Sunday, 22 May 2022

Sunday 22nd May - Daily Drawings

 But first, my first ever baby surprise jacket, knitted in 1986 from the pattern in the Sunday Times.  

The original pattern was for a double-breasted jacket. Later versions are single breasted, with an additional bit for increasing the overall length, and also some very slight shaping to the sleeves at the cuff.

I remember that I was running out of yarn, and had difficulty in managing the cast off - the result was that the jacket was so tight around the neck that I always buttoned it as single-breasted! Also, Never, Ever use these cute fancy buttons on a knitted garment for a baby. They were an absolute nightmare to fiddle through the buttonholes. I've kept very few of the baby clothes from when my children were tiny; this jacket in one of them.

I'm still on track with the daily drawings. Sometimes it is a bit of a problem thinking of what to draw. I have been tempted to just write 'this page intentionally left blank'...

Sunday 8th May; I met the three ladies from Ukraine staying with my cousin on a zoom call. They are wonderful!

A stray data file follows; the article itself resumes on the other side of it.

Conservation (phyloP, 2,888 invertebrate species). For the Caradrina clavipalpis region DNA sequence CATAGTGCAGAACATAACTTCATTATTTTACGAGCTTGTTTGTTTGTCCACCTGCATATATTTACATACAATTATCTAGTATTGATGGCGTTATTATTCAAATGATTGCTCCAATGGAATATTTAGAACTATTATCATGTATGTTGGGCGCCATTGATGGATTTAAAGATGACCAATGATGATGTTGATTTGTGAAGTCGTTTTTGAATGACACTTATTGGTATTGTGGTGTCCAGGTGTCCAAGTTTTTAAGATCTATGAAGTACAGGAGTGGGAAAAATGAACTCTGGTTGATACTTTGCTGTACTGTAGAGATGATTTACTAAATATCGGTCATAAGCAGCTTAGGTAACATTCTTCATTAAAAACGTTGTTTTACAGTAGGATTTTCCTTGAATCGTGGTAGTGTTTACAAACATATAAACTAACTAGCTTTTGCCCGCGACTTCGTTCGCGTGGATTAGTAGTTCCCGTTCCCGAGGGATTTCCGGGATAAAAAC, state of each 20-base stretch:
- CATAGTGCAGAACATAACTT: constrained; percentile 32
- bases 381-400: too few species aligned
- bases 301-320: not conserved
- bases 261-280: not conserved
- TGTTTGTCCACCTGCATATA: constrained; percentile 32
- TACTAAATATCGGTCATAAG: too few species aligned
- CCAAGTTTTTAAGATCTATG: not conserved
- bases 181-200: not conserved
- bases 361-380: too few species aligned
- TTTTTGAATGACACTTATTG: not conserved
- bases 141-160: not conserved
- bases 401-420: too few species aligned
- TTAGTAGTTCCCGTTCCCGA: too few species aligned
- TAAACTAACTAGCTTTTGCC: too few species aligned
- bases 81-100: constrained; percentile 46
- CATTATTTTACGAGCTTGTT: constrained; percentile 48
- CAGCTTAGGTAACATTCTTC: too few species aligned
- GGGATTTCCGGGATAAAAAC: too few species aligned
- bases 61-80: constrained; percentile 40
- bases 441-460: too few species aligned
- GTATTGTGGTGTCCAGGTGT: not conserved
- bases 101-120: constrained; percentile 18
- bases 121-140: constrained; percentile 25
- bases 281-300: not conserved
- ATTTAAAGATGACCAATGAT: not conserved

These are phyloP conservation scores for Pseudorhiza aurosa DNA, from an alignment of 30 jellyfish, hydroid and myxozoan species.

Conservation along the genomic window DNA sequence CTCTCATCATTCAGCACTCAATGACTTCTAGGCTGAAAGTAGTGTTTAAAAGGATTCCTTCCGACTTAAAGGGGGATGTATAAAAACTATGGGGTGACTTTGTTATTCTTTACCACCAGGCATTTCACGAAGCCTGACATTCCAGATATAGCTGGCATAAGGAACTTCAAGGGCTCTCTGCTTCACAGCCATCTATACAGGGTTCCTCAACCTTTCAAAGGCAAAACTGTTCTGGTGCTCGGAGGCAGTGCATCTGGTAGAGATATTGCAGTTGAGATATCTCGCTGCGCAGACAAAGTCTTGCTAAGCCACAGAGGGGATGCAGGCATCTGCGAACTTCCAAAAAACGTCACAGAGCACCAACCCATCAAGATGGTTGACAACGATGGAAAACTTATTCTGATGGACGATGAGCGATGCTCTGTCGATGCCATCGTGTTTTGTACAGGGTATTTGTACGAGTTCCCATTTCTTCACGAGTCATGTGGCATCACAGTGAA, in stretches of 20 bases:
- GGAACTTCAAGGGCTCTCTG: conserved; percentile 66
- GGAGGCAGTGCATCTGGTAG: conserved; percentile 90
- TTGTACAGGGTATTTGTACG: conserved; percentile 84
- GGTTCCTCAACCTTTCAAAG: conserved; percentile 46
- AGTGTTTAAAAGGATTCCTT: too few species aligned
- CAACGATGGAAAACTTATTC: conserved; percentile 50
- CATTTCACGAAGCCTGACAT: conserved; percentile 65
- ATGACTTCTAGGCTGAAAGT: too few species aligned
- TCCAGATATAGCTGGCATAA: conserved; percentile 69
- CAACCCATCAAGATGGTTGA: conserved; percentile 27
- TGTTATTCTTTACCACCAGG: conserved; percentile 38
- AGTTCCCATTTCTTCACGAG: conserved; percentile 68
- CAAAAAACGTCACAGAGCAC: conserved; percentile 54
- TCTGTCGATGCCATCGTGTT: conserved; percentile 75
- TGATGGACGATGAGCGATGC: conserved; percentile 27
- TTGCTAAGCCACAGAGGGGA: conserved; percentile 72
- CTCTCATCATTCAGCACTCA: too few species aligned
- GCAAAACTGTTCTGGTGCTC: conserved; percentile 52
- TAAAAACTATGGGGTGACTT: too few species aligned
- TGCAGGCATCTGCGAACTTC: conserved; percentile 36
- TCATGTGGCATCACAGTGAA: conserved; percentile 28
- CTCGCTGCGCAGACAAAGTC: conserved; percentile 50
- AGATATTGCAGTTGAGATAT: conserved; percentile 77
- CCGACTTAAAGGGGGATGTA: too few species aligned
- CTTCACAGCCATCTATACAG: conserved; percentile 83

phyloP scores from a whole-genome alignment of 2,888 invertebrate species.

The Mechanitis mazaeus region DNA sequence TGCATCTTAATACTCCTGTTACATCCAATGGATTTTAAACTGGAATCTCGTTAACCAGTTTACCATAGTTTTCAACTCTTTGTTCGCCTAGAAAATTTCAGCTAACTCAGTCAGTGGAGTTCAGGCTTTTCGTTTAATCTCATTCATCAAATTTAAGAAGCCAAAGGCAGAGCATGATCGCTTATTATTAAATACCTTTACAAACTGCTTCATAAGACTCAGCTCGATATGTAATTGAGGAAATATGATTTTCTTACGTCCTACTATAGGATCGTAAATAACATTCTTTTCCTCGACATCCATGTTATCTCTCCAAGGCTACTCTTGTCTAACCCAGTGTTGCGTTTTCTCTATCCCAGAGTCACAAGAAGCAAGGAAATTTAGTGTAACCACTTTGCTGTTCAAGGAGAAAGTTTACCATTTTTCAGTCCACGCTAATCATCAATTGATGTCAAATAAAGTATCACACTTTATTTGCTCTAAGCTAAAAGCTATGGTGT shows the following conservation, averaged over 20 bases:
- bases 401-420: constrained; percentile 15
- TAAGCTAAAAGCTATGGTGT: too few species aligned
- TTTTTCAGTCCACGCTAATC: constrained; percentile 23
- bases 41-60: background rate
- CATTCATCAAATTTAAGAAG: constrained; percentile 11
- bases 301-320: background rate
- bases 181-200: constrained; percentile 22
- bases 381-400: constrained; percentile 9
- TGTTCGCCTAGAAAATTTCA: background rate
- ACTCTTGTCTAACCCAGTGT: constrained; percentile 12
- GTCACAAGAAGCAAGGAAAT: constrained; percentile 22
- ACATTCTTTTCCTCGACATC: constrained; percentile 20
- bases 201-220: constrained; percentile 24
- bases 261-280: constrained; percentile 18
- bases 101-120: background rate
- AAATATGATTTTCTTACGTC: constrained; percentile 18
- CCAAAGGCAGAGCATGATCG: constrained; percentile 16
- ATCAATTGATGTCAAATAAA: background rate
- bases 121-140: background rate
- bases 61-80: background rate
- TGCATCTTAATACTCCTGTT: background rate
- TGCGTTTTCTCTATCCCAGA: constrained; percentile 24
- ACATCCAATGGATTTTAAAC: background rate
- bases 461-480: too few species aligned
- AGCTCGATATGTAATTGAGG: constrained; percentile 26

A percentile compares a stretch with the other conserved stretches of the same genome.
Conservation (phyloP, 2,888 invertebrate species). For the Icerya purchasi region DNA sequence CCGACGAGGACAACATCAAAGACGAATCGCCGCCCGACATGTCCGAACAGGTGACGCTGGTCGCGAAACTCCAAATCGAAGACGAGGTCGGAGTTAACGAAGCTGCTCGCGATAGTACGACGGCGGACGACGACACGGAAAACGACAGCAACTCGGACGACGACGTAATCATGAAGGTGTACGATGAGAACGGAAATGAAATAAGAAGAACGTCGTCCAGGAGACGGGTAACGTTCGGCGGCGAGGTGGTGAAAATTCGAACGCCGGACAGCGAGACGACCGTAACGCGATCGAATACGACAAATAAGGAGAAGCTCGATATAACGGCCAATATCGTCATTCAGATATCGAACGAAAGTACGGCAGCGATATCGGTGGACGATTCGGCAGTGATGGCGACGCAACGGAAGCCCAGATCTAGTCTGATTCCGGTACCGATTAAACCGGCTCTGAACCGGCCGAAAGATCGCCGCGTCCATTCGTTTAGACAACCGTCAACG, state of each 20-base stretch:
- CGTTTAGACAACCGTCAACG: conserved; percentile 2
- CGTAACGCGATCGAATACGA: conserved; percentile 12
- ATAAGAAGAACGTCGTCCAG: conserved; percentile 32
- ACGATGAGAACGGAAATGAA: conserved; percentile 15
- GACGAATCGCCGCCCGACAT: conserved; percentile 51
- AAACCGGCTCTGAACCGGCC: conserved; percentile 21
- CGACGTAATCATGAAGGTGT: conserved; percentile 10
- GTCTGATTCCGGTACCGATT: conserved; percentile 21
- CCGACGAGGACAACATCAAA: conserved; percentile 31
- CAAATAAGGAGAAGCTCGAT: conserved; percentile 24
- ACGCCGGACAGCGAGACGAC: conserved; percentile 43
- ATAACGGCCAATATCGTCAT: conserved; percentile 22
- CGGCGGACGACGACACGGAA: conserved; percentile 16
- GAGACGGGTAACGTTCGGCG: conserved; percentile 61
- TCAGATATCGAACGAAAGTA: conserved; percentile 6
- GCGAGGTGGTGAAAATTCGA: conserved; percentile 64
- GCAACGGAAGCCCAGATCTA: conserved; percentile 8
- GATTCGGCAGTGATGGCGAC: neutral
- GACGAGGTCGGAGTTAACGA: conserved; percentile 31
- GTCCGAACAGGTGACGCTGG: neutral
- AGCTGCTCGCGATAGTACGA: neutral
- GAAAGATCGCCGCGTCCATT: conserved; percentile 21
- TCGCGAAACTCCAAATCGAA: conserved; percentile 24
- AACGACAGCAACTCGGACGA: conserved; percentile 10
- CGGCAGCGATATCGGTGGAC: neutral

Friday 13th May; we used to have the same problem with our previous cats as our neighbour has with theirs; they used to follow us when we went for a walk. Next door's cat gives up and goes home after a short distance, but ours kept on and on, so that I often had to go home and shut them in the house. They were a liability on a walk, as they would attack any dog on sight...

Friday 21st May; I have at last settled on a design for this month's embroidery. I don't think it is going to be as complicated as this drawing...

 The design Ang chose is one of the ideas I had been playing with - she has posted pictures, but the parcel hasn't arrived just yet. I can't wait to see it for real! 

Saturday, 21 May 2022

Saturday 21st May - No Tea!

The worst has happened - we have run out of ordinary, 'brown' tea!

I like to go out into the garden in the morning with a mug of English Breakfast tea and see what is going on.

I have all kinds of ginger tea, peppermint tea, 'relax', peace', night time', 'refresh' or 'revive' tea, 

but no English Breakfast Tea. At least, not until tomorrow, when normal tea drinking can be resumed.

I did discover an ancient packet of Darjeeling in a dark corner, marked 'best before October 2020'. It was certainly a long way past its best and was promptly tipped into the compost bin.

The compost bin that I bought maybe 25 years ago has been worth every penny that it cost. It contents have survived a smouldering fire, (too many grass clippings) and drowning, (too many rotten potatoes from a sackful that went off faster than we could eat them) and now I am hoping it will survive relocation.